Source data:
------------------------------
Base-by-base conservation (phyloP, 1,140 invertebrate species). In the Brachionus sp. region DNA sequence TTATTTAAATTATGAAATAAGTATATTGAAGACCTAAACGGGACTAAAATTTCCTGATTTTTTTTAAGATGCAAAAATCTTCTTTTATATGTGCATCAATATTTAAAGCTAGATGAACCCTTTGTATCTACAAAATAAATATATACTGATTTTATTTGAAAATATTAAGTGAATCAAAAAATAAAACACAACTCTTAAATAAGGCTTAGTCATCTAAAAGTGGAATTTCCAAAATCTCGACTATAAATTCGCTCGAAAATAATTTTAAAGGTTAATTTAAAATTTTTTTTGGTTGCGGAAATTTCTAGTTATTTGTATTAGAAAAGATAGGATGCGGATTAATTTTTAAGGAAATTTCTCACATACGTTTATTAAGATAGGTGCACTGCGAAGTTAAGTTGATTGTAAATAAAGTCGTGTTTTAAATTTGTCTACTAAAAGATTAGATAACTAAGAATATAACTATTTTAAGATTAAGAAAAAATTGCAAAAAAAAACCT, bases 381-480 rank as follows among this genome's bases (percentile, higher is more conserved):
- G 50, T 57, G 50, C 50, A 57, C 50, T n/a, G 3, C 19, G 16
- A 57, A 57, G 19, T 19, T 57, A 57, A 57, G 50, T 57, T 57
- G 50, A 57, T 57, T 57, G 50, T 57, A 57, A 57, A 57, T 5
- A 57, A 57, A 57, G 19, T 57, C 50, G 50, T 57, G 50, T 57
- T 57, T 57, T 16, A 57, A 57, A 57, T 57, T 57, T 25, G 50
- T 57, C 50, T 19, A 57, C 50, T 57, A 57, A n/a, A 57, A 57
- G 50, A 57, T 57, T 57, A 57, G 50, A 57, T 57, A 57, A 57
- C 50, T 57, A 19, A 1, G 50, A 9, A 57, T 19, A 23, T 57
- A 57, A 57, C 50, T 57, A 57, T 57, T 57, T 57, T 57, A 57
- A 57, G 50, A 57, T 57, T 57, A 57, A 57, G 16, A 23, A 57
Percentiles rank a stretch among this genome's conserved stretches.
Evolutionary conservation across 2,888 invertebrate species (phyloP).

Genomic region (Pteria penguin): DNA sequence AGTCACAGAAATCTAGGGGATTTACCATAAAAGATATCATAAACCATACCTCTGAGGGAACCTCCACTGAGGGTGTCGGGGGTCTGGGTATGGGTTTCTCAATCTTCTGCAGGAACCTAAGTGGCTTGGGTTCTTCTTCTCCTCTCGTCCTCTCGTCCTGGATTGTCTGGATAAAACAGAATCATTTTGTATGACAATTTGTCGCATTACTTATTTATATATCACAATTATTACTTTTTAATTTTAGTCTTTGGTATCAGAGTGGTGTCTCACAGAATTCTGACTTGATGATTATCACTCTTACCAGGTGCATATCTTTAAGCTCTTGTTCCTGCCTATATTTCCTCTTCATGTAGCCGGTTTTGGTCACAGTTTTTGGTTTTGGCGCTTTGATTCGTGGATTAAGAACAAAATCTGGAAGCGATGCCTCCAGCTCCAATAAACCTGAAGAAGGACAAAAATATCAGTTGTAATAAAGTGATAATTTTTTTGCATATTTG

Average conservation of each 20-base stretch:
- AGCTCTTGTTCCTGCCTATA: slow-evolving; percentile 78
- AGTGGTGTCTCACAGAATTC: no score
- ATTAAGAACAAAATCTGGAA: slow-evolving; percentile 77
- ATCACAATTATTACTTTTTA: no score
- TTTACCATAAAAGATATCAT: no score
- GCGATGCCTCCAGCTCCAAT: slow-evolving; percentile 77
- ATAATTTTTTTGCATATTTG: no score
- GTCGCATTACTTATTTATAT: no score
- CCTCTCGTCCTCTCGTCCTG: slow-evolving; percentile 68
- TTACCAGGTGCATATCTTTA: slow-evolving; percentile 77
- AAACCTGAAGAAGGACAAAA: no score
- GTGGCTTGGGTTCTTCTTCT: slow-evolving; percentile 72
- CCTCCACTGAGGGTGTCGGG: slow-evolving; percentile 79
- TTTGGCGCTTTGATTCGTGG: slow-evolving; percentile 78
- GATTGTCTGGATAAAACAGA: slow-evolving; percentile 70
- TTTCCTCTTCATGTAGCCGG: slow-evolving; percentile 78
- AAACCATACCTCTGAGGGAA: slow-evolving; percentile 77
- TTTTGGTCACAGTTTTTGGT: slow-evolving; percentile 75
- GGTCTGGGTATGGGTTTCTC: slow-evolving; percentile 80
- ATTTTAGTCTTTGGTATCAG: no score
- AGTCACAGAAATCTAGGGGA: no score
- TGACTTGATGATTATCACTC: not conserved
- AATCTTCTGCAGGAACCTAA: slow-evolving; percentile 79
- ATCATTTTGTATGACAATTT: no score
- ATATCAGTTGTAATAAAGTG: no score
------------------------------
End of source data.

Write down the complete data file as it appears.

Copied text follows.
Base-by-base conservation (phyloP, 1,140 invertebrate species). In the Brachionus sp. region DNA sequence TTATTTAAATTATGAAATAAGTATATTGAAGACCTAAACGGGACTAAAATTTCCTGATTTTTTTTAAGATGCAAAAATCTTCTTTTATATGTGCATCAATATTTAAAGCTAGATGAACCCTTTGTATCTACAAAATAAATATATACTGATTTTATTTGAAAATATTAAGTGAATCAAAAAATAAAACACAACTCTTAAATAAGGCTTAGTCATCTAAAAGTGGAATTTCCAAAATCTCGACTATAAATTCGCTCGAAAATAATTTTAAAGGTTAATTTAAAATTTTTTTTGGTTGCGGAAATTTCTAGTTATTTGTATTAGAAAAGATAGGATGCGGATTAATTTTTAAGGAAATTTCTCACATACGTTTATTAAGATAGGTGCACTGCGAAGTTAAGTTGATTGTAAATAAAGTCGTGTTTTAAATTTGTCTACTAAAAGATTAGATAACTAAGAATATAACTATTTTAAGATTAAGAAAAAATTGCAAAAAAAAACCT, bases 381-480 rank as follows among this genome's bases (percentile, higher is more conserved):
- G 50, T 57, G 50, C 50, A 57, C 50, T n/a, G 3, C 19, G 16
- A 57, A 57, G 19, T 19, T 57, A 57, A 57, G 50, T 57, T 57
- G 50, A 57, T 57, T 57, G 50, T 57, A 57, A 57, A 57, T 5
- A 57, A 57, A 57, G 19, T 57, C 50, G 50, T 57, G 50, T 57
- T 57, T 57, T 16, A 57, A 57, A 57, T 57, T 57, T 25, G 50
- T 57, C 50, T 19, A 57, C 50, T 57, A 57, A n/a, A 57, A 57
- G 50, A 57, T 57, T 57, A 57, G 50, A 57, T 57, A 57, A 57
- C 50, T 57, A 19, A 1, G 50, A 9, A 57, T 19, A 23, T 57
- A 57, A 57, C 50, T 57, A 57, T 57, T 57, T 57, T 57, A 57
- A 57, G 50, A 57, T 57, T 57, A 57, A 57, G 16, A 23, A 57
Percentiles rank a stretch among this genome's conserved stretches.
Evolutionary conservation across 2,888 invertebrate species (phyloP).

Genomic region (Pteria penguin): DNA sequence AGTCACAGAAATCTAGGGGATTTACCATAAAAGATATCATAAACCATACCTCTGAGGGAACCTCCACTGAGGGTGTCGGGGGTCTGGGTATGGGTTTCTCAATCTTCTGCAGGAACCTAAGTGGCTTGGGTTCTTCTTCTCCTCTCGTCCTCTCGTCCTGGATTGTCTGGATAAAACAGAATCATTTTGTATGACAATTTGTCGCATTACTTATTTATATATCACAATTATTACTTTTTAATTTTAGTCTTTGGTATCAGAGTGGTGTCTCACAGAATTCTGACTTGATGATTATCACTCTTACCAGGTGCATATCTTTAAGCTCTTGTTCCTGCCTATATTTCCTCTTCATGTAGCCGGTTTTGGTCACAGTTTTTGGTTTTGGCGCTTTGATTCGTGGATTAAGAACAAAATCTGGAAGCGATGCCTCCAGCTCCAATAAACCTGAAGAAGGACAAAAATATCAGTTGTAATAAAGTGATAATTTTTTTGCATATTTG

Average conservation of each 20-base stretch:
- AGCTCTTGTTCCTGCCTATA: slow-evolving; percentile 78
- AGTGGTGTCTCACAGAATTC: no score
- ATTAAGAACAAAATCTGGAA: slow-evolving; percentile 77
- ATCACAATTATTACTTTTTA: no score
- TTTACCATAAAAGATATCAT: no score
- GCGATGCCTCCAGCTCCAAT: slow-evolving; percentile 77
- ATAATTTTTTTGCATATTTG: no score
- GTCGCATTACTTATTTATAT: no score
- CCTCTCGTCCTCTCGTCCTG: slow-evolving; percentile 68
- TTACCAGGTGCATATCTTTA: slow-evolving; percentile 77
- AAACCTGAAGAAGGACAAAA: no score
- GTGGCTTGGGTTCTTCTTCT: slow-evolving; percentile 72
- CCTCCACTGAGGGTGTCGGG: slow-evolving; percentile 79
- TTTGGCGCTTTGATTCGTGG: slow-evolving; percentile 78
- GATTGTCTGGATAAAACAGA: slow-evolving; percentile 70
- TTTCCTCTTCATGTAGCCGG: slow-evolving; percentile 78
- AAACCATACCTCTGAGGGAA: slow-evolving; percentile 77
- TTTTGGTCACAGTTTTTGGT: slow-evolving; percentile 75
- GGTCTGGGTATGGGTTTCTC: slow-evolving; percentile 80
- ATTTTAGTCTTTGGTATCAG: no score
- AGTCACAGAAATCTAGGGGA: no score
- TGACTTGATGATTATCACTC: not conserved
- AATCTTCTGCAGGAACCTAA: slow-evolving; percentile 79
- ATCATTTTGTATGACAATTT: no score
- ATATCAGTTGTAATAAAGTG: no score